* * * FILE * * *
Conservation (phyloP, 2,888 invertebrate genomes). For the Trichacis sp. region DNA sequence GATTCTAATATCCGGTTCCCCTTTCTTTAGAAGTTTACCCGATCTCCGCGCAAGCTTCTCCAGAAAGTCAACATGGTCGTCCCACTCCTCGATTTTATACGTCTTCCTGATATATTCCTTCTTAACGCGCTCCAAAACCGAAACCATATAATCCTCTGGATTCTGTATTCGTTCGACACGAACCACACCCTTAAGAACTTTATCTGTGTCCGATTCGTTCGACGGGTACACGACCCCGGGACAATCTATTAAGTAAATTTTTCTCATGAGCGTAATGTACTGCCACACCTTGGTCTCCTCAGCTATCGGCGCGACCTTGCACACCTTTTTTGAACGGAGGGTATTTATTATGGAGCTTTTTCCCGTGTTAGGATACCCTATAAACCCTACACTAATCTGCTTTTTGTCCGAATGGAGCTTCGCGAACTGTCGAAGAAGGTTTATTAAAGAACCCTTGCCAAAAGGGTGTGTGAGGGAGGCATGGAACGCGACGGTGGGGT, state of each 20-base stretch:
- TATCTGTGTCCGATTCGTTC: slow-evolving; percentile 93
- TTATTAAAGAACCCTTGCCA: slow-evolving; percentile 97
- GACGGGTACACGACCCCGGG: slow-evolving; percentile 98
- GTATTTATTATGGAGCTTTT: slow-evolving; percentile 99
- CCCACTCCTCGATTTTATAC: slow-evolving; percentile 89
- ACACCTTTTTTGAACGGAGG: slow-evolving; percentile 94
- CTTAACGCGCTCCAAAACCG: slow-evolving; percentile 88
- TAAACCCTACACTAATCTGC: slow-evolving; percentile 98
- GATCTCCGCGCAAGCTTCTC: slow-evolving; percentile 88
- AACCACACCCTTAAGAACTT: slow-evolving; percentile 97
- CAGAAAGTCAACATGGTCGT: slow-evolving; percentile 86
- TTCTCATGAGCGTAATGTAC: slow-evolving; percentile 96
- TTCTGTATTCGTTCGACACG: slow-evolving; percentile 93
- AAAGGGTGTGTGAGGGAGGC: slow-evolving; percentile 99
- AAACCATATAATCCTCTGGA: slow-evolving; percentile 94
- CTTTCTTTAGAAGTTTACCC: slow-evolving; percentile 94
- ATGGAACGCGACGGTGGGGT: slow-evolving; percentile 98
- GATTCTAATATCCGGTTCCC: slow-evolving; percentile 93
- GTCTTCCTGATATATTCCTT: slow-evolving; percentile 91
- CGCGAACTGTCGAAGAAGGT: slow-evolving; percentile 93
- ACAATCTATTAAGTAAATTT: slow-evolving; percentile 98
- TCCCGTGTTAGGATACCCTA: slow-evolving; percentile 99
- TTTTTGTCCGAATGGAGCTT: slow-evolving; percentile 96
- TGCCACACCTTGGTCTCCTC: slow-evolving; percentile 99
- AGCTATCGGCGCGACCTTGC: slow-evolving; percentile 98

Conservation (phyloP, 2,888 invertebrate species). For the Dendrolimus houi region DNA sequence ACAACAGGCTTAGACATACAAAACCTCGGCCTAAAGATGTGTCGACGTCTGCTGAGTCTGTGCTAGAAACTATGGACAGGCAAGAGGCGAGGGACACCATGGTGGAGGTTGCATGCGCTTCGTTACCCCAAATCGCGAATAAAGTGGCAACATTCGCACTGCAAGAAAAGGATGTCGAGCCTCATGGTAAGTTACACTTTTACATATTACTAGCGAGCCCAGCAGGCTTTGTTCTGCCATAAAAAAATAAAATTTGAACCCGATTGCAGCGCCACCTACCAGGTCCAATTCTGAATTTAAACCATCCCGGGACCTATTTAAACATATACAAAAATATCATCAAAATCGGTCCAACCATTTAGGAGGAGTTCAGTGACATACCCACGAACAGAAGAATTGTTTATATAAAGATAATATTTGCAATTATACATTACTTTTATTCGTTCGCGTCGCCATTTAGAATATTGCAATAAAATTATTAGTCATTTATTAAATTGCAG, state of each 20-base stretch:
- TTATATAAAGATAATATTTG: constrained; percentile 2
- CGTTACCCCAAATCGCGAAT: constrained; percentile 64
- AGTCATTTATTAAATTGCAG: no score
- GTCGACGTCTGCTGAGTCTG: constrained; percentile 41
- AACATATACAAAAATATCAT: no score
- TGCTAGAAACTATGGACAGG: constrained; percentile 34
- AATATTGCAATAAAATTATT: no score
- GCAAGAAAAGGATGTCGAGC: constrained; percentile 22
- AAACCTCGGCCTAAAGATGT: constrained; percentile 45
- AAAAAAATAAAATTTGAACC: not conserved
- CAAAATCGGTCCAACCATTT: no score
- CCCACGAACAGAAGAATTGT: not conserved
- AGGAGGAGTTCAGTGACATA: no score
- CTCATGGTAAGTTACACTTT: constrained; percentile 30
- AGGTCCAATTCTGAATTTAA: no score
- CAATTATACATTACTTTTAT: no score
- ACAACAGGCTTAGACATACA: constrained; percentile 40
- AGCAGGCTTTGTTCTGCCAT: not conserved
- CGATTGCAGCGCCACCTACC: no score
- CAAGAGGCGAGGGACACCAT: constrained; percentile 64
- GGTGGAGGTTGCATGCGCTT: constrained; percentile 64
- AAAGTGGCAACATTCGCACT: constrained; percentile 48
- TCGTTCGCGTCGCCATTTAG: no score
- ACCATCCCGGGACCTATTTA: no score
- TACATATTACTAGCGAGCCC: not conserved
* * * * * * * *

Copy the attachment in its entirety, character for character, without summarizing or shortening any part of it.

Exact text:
Conservation (phyloP, 2,888 invertebrate genomes). For the Trichacis sp. region DNA sequence GATTCTAATATCCGGTTCCCCTTTCTTTAGAAGTTTACCCGATCTCCGCGCAAGCTTCTCCAGAAAGTCAACATGGTCGTCCCACTCCTCGATTTTATACGTCTTCCTGATATATTCCTTCTTAACGCGCTCCAAAACCGAAACCATATAATCCTCTGGATTCTGTATTCGTTCGACACGAACCACACCCTTAAGAACTTTATCTGTGTCCGATTCGTTCGACGGGTACACGACCCCGGGACAATCTATTAAGTAAATTTTTCTCATGAGCGTAATGTACTGCCACACCTTGGTCTCCTCAGCTATCGGCGCGACCTTGCACACCTTTTTTGAACGGAGGGTATTTATTATGGAGCTTTTTCCCGTGTTAGGATACCCTATAAACCCTACACTAATCTGCTTTTTGTCCGAATGGAGCTTCGCGAACTGTCGAAGAAGGTTTATTAAAGAACCCTTGCCAAAAGGGTGTGTGAGGGAGGCATGGAACGCGACGGTGGGGT, state of each 20-base stretch:
- TATCTGTGTCCGATTCGTTC: slow-evolving; percentile 93
- TTATTAAAGAACCCTTGCCA: slow-evolving; percentile 97
- GACGGGTACACGACCCCGGG: slow-evolving; percentile 98
- GTATTTATTATGGAGCTTTT: slow-evolving; percentile 99
- CCCACTCCTCGATTTTATAC: slow-evolving; percentile 89
- ACACCTTTTTTGAACGGAGG: slow-evolving; percentile 94
- CTTAACGCGCTCCAAAACCG: slow-evolving; percentile 88
- TAAACCCTACACTAATCTGC: slow-evolving; percentile 98
- GATCTCCGCGCAAGCTTCTC: slow-evolving; percentile 88
- AACCACACCCTTAAGAACTT: slow-evolving; percentile 97
- CAGAAAGTCAACATGGTCGT: slow-evolving; percentile 86
- TTCTCATGAGCGTAATGTAC: slow-evolving; percentile 96
- TTCTGTATTCGTTCGACACG: slow-evolving; percentile 93
- AAAGGGTGTGTGAGGGAGGC: slow-evolving; percentile 99
- AAACCATATAATCCTCTGGA: slow-evolving; percentile 94
- CTTTCTTTAGAAGTTTACCC: slow-evolving; percentile 94
- ATGGAACGCGACGGTGGGGT: slow-evolving; percentile 98
- GATTCTAATATCCGGTTCCC: slow-evolving; percentile 93
- GTCTTCCTGATATATTCCTT: slow-evolving; percentile 91
- CGCGAACTGTCGAAGAAGGT: slow-evolving; percentile 93
- ACAATCTATTAAGTAAATTT: slow-evolving; percentile 98
- TCCCGTGTTAGGATACCCTA: slow-evolving; percentile 99
- TTTTTGTCCGAATGGAGCTT: slow-evolving; percentile 96
- TGCCACACCTTGGTCTCCTC: slow-evolving; percentile 99
- AGCTATCGGCGCGACCTTGC: slow-evolving; percentile 98

Conservation (phyloP, 2,888 invertebrate species). For the Dendrolimus houi region DNA sequence ACAACAGGCTTAGACATACAAAACCTCGGCCTAAAGATGTGTCGACGTCTGCTGAGTCTGTGCTAGAAACTATGGACAGGCAAGAGGCGAGGGACACCATGGTGGAGGTTGCATGCGCTTCGTTACCCCAAATCGCGAATAAAGTGGCAACATTCGCACTGCAAGAAAAGGATGTCGAGCCTCATGGTAAGTTACACTTTTACATATTACTAGCGAGCCCAGCAGGCTTTGTTCTGCCATAAAAAAATAAAATTTGAACCCGATTGCAGCGCCACCTACCAGGTCCAATTCTGAATTTAAACCATCCCGGGACCTATTTAAACATATACAAAAATATCATCAAAATCGGTCCAACCATTTAGGAGGAGTTCAGTGACATACCCACGAACAGAAGAATTGTTTATATAAAGATAATATTTGCAATTATACATTACTTTTATTCGTTCGCGTCGCCATTTAGAATATTGCAATAAAATTATTAGTCATTTATTAAATTGCAG, state of each 20-base stretch:
- TTATATAAAGATAATATTTG: constrained; percentile 2
- CGTTACCCCAAATCGCGAAT: constrained; percentile 64
- AGTCATTTATTAAATTGCAG: no score
- GTCGACGTCTGCTGAGTCTG: constrained; percentile 41
- AACATATACAAAAATATCAT: no score
- TGCTAGAAACTATGGACAGG: constrained; percentile 34
- AATATTGCAATAAAATTATT: no score
- GCAAGAAAAGGATGTCGAGC: constrained; percentile 22
- AAACCTCGGCCTAAAGATGT: constrained; percentile 45
- AAAAAAATAAAATTTGAACC: not conserved
- CAAAATCGGTCCAACCATTT: no score
- CCCACGAACAGAAGAATTGT: not conserved
- AGGAGGAGTTCAGTGACATA: no score
- CTCATGGTAAGTTACACTTT: constrained; percentile 30
- AGGTCCAATTCTGAATTTAA: no score
- CAATTATACATTACTTTTAT: no score
- ACAACAGGCTTAGACATACA: constrained; percentile 40
- AGCAGGCTTTGTTCTGCCAT: not conserved
- CGATTGCAGCGCCACCTACC: no score
- CAAGAGGCGAGGGACACCAT: constrained; percentile 64
- GGTGGAGGTTGCATGCGCTT: constrained; percentile 64
- AAAGTGGCAACATTCGCACT: constrained; percentile 48
- TCGTTCGCGTCGCCATTTAG: no score
- ACCATCCCGGGACCTATTTA: no score
- TACATATTACTAGCGAGCCC: not conserved